Hedge Fund Investing for Everyone

October 12, 2021

Isn’t it time for alternative investing to be accessible? Here’s a look at hedge fund investing for everyone.

If hedge funds sound about as mysterious and well-to-do as fox hunting or cotillion balls, the concept is certainly popular: according to Barclays, the total number of hedge fund assets under management for hedge funds jumped by 2335%.

Given that the 2018 Preqin Global Hedge Fund Report valued the hedge fund industry at more than $3.2 trillion, it should come as no surprise that hedge funds have long been viewed as the purview of people who qualify for the phrase “high-net-worth”.

These days, though, there are ways for investors without the last name Bezos or Gates to get started with hedge funds. Here’s a look at hedge fund investing for everyone.

What are Hedge Funds?

A hedge fund is a type of alternative investment designed to protect portfolios from market volatility. More specifically, a hedge fund pools investors’ money and invests it to make a positive return, kind of like a mutual fund. The difference is that hedge funds have much more flexible investment strategies than mutual funds. In fact, every hedge fund is structured to take advantage of certain identifiable market opportunities.

Hedge funds get their name from their original structure. As initially conceived, hedge funds were structured to hold long and short stocks, which meant the positions were “hedged” to reduce risk. That meant that investors earned money regardless of whether the market soared or sunk. Hedge funds now use a variety of pooled capital arrangements, but the original name stuck.

Hedge funds are always run by a hedge fund manager, who oversees the fund’s day-to-day activities on behalf of its investors to help those investors achieve their financial goals. A hedge fund’s reputation rests squarely on the reputation, skill, and investment style of its manager.

How Do They Work?

Broadly speaking, hedge funds work like mutual funds in that they are managed portfolios that pool investments from a group of investors and then invest the pooled funds to try to earn positive returns. After that, though, the similarities end.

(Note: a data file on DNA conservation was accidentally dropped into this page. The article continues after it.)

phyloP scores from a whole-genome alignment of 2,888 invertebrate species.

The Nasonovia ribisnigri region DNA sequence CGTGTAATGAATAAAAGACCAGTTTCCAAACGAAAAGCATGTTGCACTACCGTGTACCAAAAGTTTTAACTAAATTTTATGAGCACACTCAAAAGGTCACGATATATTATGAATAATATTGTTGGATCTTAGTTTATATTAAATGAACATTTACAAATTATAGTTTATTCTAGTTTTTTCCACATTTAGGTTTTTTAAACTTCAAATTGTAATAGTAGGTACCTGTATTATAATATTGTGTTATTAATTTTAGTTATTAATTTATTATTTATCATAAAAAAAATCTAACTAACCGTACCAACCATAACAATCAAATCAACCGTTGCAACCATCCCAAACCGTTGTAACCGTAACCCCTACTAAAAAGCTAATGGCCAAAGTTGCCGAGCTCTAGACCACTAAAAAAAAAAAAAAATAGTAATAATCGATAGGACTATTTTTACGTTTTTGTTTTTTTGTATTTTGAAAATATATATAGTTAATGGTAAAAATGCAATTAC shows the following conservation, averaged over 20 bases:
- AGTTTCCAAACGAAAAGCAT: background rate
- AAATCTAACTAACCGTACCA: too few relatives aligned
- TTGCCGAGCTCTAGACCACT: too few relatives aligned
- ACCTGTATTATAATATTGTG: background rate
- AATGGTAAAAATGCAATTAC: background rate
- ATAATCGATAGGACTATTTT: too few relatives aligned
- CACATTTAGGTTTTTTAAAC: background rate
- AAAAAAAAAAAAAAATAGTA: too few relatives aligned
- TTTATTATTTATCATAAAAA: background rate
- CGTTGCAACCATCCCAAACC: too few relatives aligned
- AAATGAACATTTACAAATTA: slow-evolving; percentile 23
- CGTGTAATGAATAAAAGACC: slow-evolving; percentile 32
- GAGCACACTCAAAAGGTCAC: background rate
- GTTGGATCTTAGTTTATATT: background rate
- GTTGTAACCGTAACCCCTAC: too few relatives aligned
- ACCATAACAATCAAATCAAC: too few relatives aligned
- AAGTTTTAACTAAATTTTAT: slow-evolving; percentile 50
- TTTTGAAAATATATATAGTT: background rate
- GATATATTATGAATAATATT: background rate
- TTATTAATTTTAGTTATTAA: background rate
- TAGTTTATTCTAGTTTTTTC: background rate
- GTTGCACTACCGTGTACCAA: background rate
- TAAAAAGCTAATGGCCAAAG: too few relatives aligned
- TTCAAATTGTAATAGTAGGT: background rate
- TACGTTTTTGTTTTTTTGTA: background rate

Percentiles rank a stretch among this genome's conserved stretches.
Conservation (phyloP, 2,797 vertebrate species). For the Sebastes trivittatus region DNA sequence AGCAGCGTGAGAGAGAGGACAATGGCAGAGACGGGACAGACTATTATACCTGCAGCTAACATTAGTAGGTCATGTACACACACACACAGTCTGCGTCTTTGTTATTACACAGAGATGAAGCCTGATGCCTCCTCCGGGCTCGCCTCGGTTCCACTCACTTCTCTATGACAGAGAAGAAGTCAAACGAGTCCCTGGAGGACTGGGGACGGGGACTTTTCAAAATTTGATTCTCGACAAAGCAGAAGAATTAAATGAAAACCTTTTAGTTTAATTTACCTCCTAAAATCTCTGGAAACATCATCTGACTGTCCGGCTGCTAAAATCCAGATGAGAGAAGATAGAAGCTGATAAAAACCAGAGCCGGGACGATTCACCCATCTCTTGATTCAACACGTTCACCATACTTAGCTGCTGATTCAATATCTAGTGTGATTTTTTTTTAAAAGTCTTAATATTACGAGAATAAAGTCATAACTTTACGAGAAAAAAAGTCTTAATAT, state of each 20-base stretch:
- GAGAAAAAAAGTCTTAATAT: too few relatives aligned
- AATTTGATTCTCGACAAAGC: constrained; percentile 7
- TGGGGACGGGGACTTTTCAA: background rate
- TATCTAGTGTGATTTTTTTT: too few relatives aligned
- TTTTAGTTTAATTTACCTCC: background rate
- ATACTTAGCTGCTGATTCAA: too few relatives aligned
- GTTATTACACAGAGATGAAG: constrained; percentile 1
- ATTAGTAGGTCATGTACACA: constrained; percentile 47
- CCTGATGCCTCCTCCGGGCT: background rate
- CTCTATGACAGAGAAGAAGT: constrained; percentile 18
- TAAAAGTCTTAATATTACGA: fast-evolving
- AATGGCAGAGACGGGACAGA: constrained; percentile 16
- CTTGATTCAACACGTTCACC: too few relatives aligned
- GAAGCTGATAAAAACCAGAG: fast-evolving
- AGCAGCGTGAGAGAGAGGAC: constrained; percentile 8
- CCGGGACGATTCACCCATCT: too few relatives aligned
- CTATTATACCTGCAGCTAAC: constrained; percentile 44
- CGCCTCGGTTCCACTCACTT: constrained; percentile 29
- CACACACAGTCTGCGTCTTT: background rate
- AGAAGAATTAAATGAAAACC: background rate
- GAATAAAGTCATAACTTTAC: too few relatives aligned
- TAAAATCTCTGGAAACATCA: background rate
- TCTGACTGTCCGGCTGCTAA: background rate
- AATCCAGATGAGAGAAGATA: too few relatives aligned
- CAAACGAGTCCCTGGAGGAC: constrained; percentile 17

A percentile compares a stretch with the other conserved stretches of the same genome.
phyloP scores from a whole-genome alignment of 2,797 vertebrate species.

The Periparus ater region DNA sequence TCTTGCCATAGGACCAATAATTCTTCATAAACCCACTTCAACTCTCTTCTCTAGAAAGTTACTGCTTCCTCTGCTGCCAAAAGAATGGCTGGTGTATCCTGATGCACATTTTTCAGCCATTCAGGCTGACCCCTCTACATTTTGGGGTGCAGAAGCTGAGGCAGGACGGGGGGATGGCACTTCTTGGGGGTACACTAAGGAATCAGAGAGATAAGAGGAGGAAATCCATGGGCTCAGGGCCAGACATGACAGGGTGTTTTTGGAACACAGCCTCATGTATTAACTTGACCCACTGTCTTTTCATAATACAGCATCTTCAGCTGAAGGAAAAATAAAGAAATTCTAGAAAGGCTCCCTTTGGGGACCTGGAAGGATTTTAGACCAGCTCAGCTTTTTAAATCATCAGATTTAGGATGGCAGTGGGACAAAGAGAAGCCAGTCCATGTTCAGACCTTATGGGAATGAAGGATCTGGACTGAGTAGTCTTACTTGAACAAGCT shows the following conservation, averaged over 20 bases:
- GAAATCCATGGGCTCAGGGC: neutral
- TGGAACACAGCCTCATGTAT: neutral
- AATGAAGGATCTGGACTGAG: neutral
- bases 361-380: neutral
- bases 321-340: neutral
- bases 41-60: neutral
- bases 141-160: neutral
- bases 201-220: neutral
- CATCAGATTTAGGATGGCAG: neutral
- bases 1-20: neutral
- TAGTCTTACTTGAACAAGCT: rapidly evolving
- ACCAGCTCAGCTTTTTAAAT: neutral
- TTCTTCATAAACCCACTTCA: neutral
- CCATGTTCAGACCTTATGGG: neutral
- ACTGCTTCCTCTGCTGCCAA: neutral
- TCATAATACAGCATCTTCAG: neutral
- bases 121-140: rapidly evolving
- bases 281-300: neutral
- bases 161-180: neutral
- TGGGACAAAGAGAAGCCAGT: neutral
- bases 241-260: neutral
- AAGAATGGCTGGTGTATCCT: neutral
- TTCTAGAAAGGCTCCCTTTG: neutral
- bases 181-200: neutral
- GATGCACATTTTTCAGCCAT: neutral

Mutual funds offer a variety of options for retail and institutional investors. Hedge funds exclusively target accredited investors, which means high-net-worth individuals meeting qualifying criteria or institutional investors comprised of investors who are accredited in their own right.

Unlike mutual funds, hedge funds are distinguished by market neutrality, which means they earn money regardless of how the market performs. In this regard, hedge funds are more like classic investors.

They also have far greater liberty in choosing their investment strategies than mutual funds, including hedging. Ultimately, a hedge fund’s tactics are only limited by its mandate, which means it can basically invest in anything. Mutual funds are limited to stocks and bonds and are usually long-only.

What is an Accredited Investor?

An accredited investor isn’t something hedge funds made up out of preference. It’s a legal term defined by the Securities and Exchange Commission to ascertain who is eligible for participation in private capital markets.

Under federal securities law, an accredited investor is anyone who meets any of the following criteria:

  • Earned income exceeding $200,000 in each of the prior two years and expects to earn the same in coming years, or exceeding $300,000 together with a spouse or spouse equivalent
  • Has a net worth of $1 million or more excluding their primary residence, alone or with a spouse or spouse equivalent
  • Holds in good standing a Series 7, 65, or 82 license

An accredited investor may also be an institutional investor. In that case, the investor must be one of the following: